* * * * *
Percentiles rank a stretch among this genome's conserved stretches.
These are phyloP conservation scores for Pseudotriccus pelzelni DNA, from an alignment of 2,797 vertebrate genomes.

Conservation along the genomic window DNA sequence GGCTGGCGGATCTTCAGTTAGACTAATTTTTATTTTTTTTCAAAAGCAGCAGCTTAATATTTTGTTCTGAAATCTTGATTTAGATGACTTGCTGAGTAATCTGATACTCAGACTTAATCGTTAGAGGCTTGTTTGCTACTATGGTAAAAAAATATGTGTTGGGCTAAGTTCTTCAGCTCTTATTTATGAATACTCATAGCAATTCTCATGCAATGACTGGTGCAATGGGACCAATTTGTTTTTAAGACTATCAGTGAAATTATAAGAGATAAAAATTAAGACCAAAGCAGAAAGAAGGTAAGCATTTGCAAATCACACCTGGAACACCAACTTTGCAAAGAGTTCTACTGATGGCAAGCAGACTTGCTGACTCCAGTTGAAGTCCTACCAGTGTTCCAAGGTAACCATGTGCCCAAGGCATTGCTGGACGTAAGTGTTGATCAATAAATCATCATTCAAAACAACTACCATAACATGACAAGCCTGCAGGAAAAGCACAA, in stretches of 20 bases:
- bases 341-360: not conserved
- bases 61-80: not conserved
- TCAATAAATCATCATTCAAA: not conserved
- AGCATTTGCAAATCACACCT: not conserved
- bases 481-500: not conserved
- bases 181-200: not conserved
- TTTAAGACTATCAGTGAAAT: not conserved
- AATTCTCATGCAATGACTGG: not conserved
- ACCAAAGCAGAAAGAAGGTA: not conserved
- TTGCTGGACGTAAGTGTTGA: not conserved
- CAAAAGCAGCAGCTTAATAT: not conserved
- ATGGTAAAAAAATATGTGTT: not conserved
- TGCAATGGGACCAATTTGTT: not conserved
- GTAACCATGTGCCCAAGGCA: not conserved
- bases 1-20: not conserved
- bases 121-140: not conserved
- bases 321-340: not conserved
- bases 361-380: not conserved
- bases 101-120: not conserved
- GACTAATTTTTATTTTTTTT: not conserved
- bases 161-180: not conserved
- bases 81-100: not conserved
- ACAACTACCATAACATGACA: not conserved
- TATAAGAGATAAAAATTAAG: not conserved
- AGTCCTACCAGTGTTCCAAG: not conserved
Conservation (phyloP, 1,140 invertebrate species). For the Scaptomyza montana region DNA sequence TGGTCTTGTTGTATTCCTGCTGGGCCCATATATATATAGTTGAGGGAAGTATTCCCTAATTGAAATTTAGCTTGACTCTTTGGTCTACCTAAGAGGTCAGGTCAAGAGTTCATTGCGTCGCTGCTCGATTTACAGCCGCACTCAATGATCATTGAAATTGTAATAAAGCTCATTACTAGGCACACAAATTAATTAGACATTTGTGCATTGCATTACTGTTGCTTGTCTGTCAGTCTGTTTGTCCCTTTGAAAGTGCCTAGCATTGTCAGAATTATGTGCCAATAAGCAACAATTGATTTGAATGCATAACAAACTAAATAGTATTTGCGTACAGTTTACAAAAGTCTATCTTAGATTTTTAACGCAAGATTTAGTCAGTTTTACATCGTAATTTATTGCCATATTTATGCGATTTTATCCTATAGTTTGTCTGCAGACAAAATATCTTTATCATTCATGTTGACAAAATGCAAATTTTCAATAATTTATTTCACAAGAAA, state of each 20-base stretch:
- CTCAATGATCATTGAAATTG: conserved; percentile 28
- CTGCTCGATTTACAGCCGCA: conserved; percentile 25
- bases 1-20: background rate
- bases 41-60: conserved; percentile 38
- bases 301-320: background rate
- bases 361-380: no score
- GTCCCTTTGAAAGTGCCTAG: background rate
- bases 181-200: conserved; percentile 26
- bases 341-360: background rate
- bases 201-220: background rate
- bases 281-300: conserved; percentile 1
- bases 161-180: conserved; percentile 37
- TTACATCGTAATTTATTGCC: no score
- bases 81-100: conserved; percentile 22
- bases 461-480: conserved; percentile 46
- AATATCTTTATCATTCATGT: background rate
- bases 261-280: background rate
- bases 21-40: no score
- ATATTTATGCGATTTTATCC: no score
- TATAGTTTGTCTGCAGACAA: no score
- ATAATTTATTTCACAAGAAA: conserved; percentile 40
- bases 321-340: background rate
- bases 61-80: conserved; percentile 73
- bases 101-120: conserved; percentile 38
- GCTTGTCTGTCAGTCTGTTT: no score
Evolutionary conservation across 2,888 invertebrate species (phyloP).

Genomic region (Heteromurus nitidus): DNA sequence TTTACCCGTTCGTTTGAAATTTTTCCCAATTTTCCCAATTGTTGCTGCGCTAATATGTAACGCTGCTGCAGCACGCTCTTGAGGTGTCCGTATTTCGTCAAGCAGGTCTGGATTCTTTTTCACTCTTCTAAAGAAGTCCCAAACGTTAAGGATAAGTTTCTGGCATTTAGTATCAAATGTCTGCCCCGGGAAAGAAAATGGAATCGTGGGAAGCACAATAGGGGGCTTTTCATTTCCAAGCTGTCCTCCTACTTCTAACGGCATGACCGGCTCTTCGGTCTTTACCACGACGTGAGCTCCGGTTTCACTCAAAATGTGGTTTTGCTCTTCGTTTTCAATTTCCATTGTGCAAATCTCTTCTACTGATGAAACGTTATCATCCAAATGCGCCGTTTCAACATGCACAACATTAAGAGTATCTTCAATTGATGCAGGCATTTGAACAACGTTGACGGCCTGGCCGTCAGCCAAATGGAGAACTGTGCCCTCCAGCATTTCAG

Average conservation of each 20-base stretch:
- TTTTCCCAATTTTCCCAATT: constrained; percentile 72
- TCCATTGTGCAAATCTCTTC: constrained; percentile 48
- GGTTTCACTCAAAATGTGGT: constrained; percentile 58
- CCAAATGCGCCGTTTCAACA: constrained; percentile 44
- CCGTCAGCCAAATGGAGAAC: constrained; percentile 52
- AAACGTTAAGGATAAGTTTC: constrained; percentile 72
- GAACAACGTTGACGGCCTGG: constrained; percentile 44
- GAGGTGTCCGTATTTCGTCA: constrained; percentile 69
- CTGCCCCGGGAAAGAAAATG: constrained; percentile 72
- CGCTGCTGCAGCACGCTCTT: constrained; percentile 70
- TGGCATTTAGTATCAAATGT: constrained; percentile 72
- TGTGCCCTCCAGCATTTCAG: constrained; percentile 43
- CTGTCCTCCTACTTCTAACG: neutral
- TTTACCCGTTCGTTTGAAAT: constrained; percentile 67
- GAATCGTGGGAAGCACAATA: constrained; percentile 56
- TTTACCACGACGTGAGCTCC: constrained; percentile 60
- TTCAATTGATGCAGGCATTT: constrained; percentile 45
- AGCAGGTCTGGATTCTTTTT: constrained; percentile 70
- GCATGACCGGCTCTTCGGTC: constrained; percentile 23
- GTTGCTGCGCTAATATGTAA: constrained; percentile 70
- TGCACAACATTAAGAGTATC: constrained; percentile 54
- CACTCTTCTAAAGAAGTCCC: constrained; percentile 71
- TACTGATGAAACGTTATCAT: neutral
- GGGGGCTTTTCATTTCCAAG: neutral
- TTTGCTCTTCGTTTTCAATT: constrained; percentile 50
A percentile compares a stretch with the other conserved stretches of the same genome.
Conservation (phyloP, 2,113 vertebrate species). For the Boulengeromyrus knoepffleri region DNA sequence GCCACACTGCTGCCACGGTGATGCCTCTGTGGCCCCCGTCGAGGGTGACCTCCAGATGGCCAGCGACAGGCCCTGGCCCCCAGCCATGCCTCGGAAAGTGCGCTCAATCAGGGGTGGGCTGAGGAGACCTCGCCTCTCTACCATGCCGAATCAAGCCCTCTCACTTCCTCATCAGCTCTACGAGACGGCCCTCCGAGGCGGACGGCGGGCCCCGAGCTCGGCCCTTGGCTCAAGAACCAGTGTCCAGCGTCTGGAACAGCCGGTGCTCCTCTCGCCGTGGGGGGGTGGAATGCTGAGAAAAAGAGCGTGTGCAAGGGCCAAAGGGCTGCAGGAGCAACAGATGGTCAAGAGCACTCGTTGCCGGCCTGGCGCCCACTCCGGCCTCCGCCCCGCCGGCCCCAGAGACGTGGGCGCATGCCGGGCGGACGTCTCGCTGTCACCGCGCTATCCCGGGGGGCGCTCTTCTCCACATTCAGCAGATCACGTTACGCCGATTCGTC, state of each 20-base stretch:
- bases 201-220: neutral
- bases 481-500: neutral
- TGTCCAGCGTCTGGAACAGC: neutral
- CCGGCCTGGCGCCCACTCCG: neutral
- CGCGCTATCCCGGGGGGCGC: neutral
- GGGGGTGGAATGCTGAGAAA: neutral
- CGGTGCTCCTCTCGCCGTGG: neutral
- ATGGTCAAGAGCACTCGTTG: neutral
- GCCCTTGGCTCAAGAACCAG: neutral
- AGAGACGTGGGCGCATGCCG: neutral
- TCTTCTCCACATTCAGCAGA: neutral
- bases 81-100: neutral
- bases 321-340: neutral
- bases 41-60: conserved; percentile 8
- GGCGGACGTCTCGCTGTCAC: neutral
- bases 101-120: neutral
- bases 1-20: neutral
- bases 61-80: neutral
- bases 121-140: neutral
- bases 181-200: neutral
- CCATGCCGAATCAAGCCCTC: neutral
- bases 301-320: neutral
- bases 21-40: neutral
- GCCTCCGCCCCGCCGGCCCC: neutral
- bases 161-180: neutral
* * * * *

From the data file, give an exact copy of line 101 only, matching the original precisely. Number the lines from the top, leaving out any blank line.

- bases 1-20: neutral